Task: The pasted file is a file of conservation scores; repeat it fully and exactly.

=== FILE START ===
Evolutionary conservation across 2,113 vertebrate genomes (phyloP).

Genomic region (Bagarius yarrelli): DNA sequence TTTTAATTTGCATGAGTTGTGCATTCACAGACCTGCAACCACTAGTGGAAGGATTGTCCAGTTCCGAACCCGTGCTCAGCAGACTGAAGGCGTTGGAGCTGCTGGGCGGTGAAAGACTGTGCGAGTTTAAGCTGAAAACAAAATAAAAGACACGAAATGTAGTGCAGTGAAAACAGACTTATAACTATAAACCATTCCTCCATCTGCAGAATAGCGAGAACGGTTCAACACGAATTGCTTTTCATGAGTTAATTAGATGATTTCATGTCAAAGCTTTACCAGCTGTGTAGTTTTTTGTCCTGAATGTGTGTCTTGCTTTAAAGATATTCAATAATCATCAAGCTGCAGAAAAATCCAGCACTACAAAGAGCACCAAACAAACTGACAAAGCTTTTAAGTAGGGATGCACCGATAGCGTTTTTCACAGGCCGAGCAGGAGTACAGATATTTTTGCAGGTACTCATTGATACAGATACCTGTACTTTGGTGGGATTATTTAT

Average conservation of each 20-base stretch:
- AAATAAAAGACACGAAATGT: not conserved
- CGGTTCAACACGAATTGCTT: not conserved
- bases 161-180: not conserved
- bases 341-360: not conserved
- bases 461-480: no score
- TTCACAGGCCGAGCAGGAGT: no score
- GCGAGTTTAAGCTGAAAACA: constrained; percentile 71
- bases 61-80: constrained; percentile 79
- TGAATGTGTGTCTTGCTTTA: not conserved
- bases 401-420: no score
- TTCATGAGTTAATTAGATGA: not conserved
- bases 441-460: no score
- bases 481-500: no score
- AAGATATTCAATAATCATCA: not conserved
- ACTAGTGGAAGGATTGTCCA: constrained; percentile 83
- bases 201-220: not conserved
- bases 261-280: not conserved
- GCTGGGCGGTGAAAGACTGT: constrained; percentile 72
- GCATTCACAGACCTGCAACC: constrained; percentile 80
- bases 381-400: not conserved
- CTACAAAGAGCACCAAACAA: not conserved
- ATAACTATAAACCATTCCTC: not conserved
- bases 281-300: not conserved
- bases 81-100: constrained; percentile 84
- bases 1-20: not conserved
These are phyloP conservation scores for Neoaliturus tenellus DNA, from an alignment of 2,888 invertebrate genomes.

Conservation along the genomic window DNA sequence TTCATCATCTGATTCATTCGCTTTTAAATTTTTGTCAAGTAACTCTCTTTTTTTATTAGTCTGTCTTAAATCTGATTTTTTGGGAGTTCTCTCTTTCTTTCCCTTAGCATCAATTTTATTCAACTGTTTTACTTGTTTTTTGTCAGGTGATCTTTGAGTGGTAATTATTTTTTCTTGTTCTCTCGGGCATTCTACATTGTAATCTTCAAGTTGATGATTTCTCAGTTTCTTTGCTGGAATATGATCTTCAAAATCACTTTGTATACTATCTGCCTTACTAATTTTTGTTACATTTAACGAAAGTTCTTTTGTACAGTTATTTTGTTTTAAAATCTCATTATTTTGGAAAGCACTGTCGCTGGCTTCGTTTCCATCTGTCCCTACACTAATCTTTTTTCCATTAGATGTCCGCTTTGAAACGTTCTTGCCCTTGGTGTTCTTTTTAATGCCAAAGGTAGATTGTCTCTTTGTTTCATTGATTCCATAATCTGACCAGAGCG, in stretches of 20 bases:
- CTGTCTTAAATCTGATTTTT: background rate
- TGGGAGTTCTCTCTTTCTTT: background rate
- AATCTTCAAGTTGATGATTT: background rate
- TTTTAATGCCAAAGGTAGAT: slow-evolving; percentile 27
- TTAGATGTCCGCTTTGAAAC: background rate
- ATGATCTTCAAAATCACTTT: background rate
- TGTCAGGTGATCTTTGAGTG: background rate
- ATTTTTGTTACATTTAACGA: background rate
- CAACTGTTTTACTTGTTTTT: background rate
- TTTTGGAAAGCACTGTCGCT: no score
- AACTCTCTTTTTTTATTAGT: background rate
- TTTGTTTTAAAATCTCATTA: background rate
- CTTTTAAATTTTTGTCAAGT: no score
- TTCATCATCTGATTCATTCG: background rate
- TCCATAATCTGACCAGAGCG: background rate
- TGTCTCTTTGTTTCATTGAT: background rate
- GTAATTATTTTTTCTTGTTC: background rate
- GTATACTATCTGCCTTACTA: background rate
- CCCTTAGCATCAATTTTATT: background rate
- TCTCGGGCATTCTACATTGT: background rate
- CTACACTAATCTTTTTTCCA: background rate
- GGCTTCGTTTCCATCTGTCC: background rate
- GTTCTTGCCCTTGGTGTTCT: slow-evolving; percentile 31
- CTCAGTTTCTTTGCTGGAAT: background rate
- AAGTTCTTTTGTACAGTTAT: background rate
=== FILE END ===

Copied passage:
Evolutionary conservation across 2,113 vertebrate genomes (phyloP).

Genomic region (Bagarius yarrelli): DNA sequence TTTTAATTTGCATGAGTTGTGCATTCACAGACCTGCAACCACTAGTGGAAGGATTGTCCAGTTCCGAACCCGTGCTCAGCAGACTGAAGGCGTTGGAGCTGCTGGGCGGTGAAAGACTGTGCGAGTTTAAGCTGAAAACAAAATAAAAGACACGAAATGTAGTGCAGTGAAAACAGACTTATAACTATAAACCATTCCTCCATCTGCAGAATAGCGAGAACGGTTCAACACGAATTGCTTTTCATGAGTTAATTAGATGATTTCATGTCAAAGCTTTACCAGCTGTGTAGTTTTTTGTCCTGAATGTGTGTCTTGCTTTAAAGATATTCAATAATCATCAAGCTGCAGAAAAATCCAGCACTACAAAGAGCACCAAACAAACTGACAAAGCTTTTAAGTAGGGATGCACCGATAGCGTTTTTCACAGGCCGAGCAGGAGTACAGATATTTTTGCAGGTACTCATTGATACAGATACCTGTACTTTGGTGGGATTATTTAT

Average conservation of each 20-base stretch:
- AAATAAAAGACACGAAATGT: not conserved
- CGGTTCAACACGAATTGCTT: not conserved
- bases 161-180: not conserved
- bases 341-360: not conserved
- bases 461-480: no score
- TTCACAGGCCGAGCAGGAGT: no score
- GCGAGTTTAAGCTGAAAACA: constrained; percentile 71
- bases 61-80: constrained; percentile 79
- TGAATGTGTGTCTTGCTTTA: not conserved
- bases 401-420: no score
- TTCATGAGTTAATTAGATGA: not conserved
- bases 441-460: no score
- bases 481-500: no score
- AAGATATTCAATAATCATCA: not conserved
- ACTAGTGGAAGGATTGTCCA: constrained; percentile 83
- bases 201-220: not conserved
- bases 261-280: not conserved
- GCTGGGCGGTGAAAGACTGT: constrained; percentile 72
- GCATTCACAGACCTGCAACC: constrained; percentile 80
- bases 381-400: not conserved
- CTACAAAGAGCACCAAACAA: not conserved
- ATAACTATAAACCATTCCTC: not conserved
- bases 281-300: not conserved
- bases 81-100: constrained; percentile 84
- bases 1-20: not conserved
These are phyloP conservation scores for Neoaliturus tenellus DNA, from an alignment of 2,888 invertebrate genomes.

Conservation along the genomic window DNA sequence TTCATCATCTGATTCATTCGCTTTTAAATTTTTGTCAAGTAACTCTCTTTTTTTATTAGTCTGTCTTAAATCTGATTTTTTGGGAGTTCTCTCTTTCTTTCCCTTAGCATCAATTTTATTCAACTGTTTTACTTGTTTTTTGTCAGGTGATCTTTGAGTGGTAATTATTTTTTCTTGTTCTCTCGGGCATTCTACATTGTAATCTTCAAGTTGATGATTTCTCAGTTTCTTTGCTGGAATATGATCTTCAAAATCACTTTGTATACTATCTGCCTTACTAATTTTTGTTACATTTAACGAAAGTTCTTTTGTACAGTTATTTTGTTTTAAAATCTCATTATTTTGGAAAGCACTGTCGCTGGCTTCGTTTCCATCTGTCCCTACACTAATCTTTTTTCCATTAGATGTCCGCTTTGAAACGTTCTTGCCCTTGGTGTTCTTTTTAATGCCAAAGGTAGATTGTCTCTTTGTTTCATTGATTCCATAATCTGACCAGAGCG, in stretches of 20 bases:
- CTGTCTTAAATCTGATTTTT: background rate
- TGGGAGTTCTCTCTTTCTTT: background rate
- AATCTTCAAGTTGATGATTT: background rate
- TTTTAATGCCAAAGGTAGAT: slow-evolving; percentile 27
- TTAGATGTCCGCTTTGAAAC: background rate
- ATGATCTTCAAAATCACTTT: background rate
- TGTCAGGTGATCTTTGAGTG: background rate
- ATTTTTGTTACATTTAACGA: background rate
- CAACTGTTTTACTTGTTTTT: background rate
- TTTTGGAAAGCACTGTCGCT: no score
- AACTCTCTTTTTTTATTAGT: background rate
- TTTGTTTTAAAATCTCATTA: background rate
- CTTTTAAATTTTTGTCAAGT: no score
- TTCATCATCTGATTCATTCG: background rate
- TCCATAATCTGACCAGAGCG: background rate
- TGTCTCTTTGTTTCATTGAT: background rate
- GTAATTATTTTTTCTTGTTC: background rate
- GTATACTATCTGCCTTACTA: background rate
- CCCTTAGCATCAATTTTATT: background rate
- TCTCGGGCATTCTACATTGT: background rate
- CTACACTAATCTTTTTTCCA: background rate
- GGCTTCGTTTCCATCTGTCC: background rate
- GTTCTTGCCCTTGGTGTTCT: slow-evolving; percentile 31
- CTCAGTTTCTTTGCTGGAAT: background rate
- AAGTTCTTTTGTACAGTTAT: background rate